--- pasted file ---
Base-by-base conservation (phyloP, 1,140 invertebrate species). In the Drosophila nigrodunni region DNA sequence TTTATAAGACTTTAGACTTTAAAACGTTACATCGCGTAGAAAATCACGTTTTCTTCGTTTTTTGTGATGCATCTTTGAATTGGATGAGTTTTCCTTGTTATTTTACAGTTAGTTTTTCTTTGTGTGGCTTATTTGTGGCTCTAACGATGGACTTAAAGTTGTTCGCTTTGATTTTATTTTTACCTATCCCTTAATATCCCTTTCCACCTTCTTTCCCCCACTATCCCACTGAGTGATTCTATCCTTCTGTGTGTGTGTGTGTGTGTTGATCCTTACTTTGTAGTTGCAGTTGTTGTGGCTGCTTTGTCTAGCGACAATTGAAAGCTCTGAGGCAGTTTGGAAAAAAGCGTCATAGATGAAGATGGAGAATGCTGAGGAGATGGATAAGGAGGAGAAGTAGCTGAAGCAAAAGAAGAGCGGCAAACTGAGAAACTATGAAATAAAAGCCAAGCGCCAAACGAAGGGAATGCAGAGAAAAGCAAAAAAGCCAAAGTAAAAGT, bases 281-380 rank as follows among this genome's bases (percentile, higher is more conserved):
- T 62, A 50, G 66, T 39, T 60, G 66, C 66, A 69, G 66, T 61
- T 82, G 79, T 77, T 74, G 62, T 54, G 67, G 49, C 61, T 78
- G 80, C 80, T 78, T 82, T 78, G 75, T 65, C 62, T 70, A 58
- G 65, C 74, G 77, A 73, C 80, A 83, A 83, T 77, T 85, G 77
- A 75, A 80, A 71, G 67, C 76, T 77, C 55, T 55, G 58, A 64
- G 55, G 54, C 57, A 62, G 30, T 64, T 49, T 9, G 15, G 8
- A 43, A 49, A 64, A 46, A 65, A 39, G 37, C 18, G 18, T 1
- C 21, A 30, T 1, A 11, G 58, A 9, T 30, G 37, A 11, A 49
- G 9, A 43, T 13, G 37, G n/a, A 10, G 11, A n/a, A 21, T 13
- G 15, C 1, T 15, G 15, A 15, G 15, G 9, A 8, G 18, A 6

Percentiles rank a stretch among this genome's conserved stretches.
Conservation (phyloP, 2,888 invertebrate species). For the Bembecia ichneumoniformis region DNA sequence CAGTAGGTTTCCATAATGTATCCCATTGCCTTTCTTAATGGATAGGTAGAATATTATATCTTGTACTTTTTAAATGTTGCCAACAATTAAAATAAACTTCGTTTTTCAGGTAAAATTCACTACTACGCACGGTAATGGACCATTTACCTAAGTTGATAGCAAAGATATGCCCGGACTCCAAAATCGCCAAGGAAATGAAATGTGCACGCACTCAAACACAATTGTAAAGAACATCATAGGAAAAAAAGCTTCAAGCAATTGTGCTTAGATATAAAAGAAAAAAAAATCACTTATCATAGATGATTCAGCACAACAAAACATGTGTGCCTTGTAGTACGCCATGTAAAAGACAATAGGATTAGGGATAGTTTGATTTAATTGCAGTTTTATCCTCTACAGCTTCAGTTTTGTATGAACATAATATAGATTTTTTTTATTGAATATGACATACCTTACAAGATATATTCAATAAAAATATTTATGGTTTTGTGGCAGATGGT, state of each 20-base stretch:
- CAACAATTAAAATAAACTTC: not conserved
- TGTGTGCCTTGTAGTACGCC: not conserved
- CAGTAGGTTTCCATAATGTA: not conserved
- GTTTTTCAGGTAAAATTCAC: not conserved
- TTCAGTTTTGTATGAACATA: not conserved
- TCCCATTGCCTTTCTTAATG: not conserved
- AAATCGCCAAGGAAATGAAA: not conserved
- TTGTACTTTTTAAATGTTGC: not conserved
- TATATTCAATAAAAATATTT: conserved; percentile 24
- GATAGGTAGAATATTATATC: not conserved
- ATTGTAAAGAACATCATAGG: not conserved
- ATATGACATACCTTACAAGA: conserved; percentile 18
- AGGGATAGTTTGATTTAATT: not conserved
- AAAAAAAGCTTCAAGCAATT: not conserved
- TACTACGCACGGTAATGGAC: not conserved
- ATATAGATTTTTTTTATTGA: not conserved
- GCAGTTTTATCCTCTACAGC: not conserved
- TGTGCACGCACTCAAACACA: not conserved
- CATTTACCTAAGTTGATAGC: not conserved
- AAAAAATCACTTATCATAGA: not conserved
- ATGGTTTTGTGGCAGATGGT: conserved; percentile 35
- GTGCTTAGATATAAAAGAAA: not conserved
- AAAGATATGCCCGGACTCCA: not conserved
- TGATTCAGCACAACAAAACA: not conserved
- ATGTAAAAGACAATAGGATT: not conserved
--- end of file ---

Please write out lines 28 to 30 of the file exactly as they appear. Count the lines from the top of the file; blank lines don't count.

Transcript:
- TACTACGCACGGTAATGGAC: not conserved
- ATATAGATTTTTTTTATTGA: not conserved
- GCAGTTTTATCCTCTACAGC: not conserved